Taking Care of the Basics

Sometimes beginners on the Dharma path forget to take care of basic food, shelter, clothing, relationships, etc. because the teachings suggest we not become preoccupied by them. However, if we do not take care of our support network, we risk pursuing the ideal of enlightenment as an escape from the work required to provide for our basic needs. We can become lazy in the name of pursuing higher truth.

I have seen this numerous times—mostly in men for some reason. When I suggest that they explore securing some paid work and find stable housing, I get a lot of push back. This mirrors my karma because I was one of these men, preferring spiritual pursuits over earning money. I am fortunate that I eventually worked in a lot of so-called ‘mundane’ work situations to support my spiritual addiction. Every one of those experiences helped to inform my spiritual development.

Our relative karma calls us to take care of ourselves. In reality, the process of providing for ourselves and our loved ones establishes the foundation for spiritual work. We might be called to enter a monastery where basic needs are met, but there is still a lot of work involved. When living in an ashram, I worked in the kitchen—and a tremendous amount of sweat followed. It was some of the most grueling work I ever experienced.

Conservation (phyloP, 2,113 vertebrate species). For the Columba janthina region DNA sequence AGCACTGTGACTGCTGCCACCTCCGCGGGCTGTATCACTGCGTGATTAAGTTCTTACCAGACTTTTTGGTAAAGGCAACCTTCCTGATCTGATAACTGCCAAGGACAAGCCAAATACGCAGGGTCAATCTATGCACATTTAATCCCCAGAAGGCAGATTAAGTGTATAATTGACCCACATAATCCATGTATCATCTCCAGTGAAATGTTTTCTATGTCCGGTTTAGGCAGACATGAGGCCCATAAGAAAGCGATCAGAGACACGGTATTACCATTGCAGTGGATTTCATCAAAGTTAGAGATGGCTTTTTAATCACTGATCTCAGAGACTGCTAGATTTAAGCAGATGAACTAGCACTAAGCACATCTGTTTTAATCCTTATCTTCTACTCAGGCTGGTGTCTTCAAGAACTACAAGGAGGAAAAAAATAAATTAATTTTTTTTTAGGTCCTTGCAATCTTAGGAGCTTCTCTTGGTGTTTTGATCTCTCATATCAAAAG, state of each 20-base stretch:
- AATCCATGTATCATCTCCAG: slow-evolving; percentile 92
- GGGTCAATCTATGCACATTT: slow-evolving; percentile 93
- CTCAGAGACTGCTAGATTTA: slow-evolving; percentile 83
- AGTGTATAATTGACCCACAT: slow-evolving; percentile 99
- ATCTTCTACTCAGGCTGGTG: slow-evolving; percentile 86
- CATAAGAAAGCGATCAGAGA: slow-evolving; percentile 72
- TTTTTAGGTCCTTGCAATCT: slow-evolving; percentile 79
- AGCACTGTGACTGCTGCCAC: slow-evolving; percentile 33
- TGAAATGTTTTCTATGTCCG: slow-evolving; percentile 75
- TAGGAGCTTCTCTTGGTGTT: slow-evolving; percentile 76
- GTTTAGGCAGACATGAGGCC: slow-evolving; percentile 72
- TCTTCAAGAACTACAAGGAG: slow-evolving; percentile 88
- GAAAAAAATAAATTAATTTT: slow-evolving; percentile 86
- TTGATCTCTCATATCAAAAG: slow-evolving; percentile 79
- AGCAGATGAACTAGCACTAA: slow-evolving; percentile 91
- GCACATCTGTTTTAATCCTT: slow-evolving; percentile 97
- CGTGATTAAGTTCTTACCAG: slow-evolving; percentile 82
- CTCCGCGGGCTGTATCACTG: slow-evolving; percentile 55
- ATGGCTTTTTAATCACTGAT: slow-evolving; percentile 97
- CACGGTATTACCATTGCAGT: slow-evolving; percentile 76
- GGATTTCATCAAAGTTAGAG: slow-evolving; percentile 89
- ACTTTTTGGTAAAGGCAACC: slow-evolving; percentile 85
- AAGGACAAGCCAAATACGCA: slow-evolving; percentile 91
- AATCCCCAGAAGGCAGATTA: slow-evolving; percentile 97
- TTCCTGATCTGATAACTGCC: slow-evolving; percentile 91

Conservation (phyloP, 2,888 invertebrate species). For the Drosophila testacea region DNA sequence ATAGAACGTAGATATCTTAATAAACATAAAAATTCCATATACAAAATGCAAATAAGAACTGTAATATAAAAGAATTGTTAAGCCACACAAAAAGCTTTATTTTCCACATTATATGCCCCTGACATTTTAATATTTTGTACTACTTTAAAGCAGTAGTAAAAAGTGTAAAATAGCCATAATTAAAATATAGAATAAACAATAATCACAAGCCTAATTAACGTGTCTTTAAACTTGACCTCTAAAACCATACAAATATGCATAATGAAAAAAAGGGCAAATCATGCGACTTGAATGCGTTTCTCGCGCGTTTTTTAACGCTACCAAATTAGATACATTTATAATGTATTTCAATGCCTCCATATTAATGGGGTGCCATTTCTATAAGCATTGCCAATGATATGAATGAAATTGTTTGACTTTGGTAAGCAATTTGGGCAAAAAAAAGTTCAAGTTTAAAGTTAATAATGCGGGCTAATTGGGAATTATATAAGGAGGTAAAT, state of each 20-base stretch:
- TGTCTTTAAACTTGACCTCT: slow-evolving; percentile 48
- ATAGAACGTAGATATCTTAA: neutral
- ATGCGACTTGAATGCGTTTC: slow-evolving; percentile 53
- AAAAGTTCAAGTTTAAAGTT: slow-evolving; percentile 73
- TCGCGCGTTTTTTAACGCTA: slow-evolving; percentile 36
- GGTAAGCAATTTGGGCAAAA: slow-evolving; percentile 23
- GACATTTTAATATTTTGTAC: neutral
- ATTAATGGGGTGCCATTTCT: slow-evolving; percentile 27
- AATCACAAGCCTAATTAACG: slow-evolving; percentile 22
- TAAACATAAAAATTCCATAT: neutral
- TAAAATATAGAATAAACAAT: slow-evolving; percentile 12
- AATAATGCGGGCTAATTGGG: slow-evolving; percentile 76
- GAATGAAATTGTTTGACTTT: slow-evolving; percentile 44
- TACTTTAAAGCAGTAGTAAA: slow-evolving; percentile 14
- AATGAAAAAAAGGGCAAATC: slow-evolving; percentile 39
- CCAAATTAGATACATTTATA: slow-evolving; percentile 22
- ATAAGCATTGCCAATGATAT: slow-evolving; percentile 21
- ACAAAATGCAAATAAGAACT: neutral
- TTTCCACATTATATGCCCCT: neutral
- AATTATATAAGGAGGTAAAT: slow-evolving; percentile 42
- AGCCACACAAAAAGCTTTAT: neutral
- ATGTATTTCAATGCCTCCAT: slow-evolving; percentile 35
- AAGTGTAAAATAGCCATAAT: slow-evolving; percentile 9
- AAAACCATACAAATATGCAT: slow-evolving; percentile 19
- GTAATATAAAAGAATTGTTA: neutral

Its is important to explore “Right Livelihood” as Buddha taught in the Eightfold Path. Although I now make a modest stipend for my work at the Dharma Center, I rely on my past work because social security pays me (and Tarn) a monthly retirement benefit. Without having paid into that system in the past through payroll deductions from working wages, we would not be able to experience financial stability now.

In addition to meeting our basic survival needs, it is also important to gain some relative skills in dealing with our afflictive emotions through self-awareness. Whether it is counseling, personality studies, or other self-help modalities, they all aid us in becoming more mentally stable. We might feel our spiritual practice has somehow failed if we need counseling. But why is psychological health not a part of our spiritual development?

Not being preoccupied with food, shelter, clothing, relationships, mental health, etc. does not mean we do not need to deal with them (please excuse the triple negative). Longchenpa, a great master in our lineage, put it this way, “As a beginner, it is most important that you secure your own well-being, guarding your mind in solitude, abandoning distractions and busyness, avoiding unfavorable situations, and subduing the mental afflictions with appropriate antidotes.” My root teacher, Khenchen Palden Sherab Rinpoche, told me, “It is important to get real with your relative condition.” Enough said.

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